This Great, Diverse City: How Should We See It?

Arnold Perey

Man and Lion

12 x 8 in.

$350 - framed
$275 - unframed

Personal and Impersonal on 1st Avenue and 66th Street. A man with a brush cleans the smiling sculpture of a winged lion on the façade of a church. I felt the situation had a delightful humor. The statue seems alive, personal. Its paws are curled under its chin in pleasure. It seems to be enjoying immensely the ministrations of the workman despite being stone. The man has his back toward us and seems to represent the impersonal – he wears a smooth helmet and has mask on – yet his personality comes through as we feel his respect for the lion: he has a tender touch with his brush and is affected by the closeness of the smiling beast, even though it's stone.
Boy with Young Sparrow

7 x 9 in.

$200 - framed
$150 - unframed
Arnold Perey

"Boy with Young sparrow, or Feeling and Geometry": “Hey, mister, you want to see something?” I turned around and there were two boys with a young sparrow. This boy is the younger of the two. The dappled light under the trees illuminated the boy and the bird precisely and softly. It also provided a bright background for the little bird and the gentle hand of the boy. There is a long, relaxed diagonal line from upper left to lower right. I was stirred by the boy’s wonder and respect of a tiny creature in a Bronx park. (c. 1969)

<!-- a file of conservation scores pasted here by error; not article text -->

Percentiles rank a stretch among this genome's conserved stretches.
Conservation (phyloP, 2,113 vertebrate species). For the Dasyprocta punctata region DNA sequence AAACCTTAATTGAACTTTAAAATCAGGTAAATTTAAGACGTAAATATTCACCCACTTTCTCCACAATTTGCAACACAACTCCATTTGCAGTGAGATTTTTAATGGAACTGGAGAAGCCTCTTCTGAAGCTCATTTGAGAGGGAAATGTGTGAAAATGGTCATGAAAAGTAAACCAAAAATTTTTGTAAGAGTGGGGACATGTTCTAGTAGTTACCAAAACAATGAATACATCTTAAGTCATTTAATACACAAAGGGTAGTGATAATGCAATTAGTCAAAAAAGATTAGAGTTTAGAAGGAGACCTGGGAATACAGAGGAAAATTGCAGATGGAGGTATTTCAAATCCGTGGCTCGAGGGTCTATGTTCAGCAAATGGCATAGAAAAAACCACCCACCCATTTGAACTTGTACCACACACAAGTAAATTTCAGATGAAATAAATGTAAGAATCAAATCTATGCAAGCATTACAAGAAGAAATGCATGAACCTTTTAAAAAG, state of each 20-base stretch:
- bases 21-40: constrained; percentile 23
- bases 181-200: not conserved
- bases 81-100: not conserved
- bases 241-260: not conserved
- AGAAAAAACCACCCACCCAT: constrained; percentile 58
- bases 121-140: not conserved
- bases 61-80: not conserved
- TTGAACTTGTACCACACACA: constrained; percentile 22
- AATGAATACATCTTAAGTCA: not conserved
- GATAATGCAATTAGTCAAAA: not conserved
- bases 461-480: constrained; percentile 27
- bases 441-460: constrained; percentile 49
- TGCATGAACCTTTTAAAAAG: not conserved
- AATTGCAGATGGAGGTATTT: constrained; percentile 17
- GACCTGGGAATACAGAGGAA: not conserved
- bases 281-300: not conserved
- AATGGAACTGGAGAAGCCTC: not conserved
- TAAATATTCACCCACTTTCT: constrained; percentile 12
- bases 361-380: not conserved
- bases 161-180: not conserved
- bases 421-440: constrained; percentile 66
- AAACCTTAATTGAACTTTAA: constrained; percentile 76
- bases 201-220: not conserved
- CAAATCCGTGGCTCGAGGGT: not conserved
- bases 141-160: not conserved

Fiorello LaGuardia on LaGuardia Place


5.5 x 8 in.

$250 - framed
$150 - unframed

Arnold Perey

The animated statue of the man I consider New York's greatest mayor seems to want to wake up everyone. It's Fiorello LaGuardia, and we're on LaGuardia Place. The man with a newspaper, leaning against the base of the stature, seems less animate than the sculpture—yet his jacket is animated, with that red tone against the predominating restful blue.The scene has humor, but it's also serious. As the man quietly reads his paper, he casually leans against this contrasting figure. The statue of La Guardia seems to me to be telling passers by: Wake up to a world that can be liked more than you know!

Homage to Brueghel

Washington Square Park

6.5 x 9.5 in.

$250 - framed
$200 - unframed

Arnold Perey

What's lasting and what's fleeting were opposites I felt in a particular way when I took this picture. Breughel's masterpiece Hunters in the Snow is a painting I love. When I saw this scene in Washington Square Park after a heavy snowfall, with the happy dogs and the dancing trees, I was struck by the way this beautiful moment was like that eternal work of art. I was moved by the composition nature gave to the trees and dogs, and particularly by the way that dark and graceful dog with the upcurled tail, outlined against the snow, seemed to embody the spirit of that painting I care for so much. I hoped I had snapped the shutter at that very fleeting moment which I knew would be gone in half a breath.

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